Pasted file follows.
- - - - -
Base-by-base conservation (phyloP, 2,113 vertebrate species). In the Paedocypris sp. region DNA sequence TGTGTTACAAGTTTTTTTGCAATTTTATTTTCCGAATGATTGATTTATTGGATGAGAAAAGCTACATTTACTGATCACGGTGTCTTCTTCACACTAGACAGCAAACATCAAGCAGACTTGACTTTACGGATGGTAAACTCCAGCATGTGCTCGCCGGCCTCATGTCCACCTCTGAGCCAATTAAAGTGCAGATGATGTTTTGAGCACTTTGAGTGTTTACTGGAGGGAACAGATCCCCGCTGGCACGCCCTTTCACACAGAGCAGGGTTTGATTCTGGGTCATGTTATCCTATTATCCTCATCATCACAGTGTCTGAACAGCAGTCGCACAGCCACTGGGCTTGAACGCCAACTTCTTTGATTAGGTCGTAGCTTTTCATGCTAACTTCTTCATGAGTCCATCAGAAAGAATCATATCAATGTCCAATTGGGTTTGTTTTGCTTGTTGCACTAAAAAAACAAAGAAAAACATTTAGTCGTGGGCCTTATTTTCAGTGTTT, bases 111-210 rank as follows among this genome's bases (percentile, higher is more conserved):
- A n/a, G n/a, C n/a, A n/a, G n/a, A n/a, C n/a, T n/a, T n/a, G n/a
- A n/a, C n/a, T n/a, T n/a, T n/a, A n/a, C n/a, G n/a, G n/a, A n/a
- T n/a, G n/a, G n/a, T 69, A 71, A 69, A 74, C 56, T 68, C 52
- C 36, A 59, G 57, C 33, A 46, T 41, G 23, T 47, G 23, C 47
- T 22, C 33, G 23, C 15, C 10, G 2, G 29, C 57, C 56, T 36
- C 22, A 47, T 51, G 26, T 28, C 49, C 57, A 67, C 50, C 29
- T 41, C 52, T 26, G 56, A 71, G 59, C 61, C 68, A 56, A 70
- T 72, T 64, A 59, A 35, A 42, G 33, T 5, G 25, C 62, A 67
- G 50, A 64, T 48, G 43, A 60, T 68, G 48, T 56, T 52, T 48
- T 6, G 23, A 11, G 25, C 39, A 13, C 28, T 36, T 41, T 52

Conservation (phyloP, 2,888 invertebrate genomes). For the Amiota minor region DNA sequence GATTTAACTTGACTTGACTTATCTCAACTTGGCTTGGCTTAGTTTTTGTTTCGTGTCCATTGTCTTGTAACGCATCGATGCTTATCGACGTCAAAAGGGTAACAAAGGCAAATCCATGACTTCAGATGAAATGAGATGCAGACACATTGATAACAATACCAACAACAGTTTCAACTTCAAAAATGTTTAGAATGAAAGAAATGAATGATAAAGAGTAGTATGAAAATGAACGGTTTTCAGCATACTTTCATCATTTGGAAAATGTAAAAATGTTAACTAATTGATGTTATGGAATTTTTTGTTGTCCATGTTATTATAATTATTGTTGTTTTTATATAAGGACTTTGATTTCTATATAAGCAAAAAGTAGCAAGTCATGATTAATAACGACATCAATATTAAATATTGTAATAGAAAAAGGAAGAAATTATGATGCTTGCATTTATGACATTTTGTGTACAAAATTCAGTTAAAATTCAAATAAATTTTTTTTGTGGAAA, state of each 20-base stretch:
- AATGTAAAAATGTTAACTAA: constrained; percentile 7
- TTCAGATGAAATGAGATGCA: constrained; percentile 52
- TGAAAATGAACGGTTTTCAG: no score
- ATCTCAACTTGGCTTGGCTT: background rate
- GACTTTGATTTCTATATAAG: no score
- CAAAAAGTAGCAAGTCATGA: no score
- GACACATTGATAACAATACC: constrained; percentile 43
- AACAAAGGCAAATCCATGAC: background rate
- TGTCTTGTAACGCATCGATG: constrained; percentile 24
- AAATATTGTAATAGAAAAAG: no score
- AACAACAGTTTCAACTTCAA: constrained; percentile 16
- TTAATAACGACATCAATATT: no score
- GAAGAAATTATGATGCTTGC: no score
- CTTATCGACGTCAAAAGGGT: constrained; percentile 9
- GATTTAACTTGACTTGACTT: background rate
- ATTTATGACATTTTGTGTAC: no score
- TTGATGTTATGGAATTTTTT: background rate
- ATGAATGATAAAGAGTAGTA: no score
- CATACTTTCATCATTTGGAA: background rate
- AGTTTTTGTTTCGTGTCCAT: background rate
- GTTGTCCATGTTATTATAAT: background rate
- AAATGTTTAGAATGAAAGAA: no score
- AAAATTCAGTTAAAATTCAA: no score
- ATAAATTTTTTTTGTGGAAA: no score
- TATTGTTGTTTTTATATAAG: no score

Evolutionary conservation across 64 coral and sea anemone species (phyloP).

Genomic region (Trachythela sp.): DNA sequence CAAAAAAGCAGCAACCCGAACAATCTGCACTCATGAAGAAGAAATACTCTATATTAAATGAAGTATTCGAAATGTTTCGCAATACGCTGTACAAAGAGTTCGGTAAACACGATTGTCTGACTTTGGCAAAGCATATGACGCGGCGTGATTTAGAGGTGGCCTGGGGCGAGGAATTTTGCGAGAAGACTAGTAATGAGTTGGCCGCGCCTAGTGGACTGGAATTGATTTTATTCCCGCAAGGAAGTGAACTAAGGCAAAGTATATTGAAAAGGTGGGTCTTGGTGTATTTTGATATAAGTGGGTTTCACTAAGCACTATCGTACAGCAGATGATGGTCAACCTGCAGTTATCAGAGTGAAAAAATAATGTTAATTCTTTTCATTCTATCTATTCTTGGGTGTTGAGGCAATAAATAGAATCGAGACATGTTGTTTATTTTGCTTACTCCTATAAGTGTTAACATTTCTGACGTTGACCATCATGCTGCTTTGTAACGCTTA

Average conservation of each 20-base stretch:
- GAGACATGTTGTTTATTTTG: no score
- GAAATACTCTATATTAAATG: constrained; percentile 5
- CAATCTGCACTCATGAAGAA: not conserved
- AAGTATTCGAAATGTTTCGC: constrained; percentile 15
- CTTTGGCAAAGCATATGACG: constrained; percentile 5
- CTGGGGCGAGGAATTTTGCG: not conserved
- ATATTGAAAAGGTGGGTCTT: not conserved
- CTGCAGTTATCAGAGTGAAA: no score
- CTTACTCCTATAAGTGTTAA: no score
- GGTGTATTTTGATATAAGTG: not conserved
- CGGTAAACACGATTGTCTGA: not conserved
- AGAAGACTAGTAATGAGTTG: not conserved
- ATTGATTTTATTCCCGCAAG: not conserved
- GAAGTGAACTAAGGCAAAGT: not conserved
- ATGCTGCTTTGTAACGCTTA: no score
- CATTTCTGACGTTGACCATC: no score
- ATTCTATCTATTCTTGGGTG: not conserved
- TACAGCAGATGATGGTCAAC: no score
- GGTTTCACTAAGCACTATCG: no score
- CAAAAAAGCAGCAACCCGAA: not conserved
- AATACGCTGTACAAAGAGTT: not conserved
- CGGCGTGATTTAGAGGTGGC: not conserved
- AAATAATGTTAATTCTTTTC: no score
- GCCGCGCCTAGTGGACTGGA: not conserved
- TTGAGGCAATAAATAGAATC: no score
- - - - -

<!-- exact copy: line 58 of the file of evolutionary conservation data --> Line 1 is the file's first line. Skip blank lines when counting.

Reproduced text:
- TACAGCAGATGATGGTCAAC: no score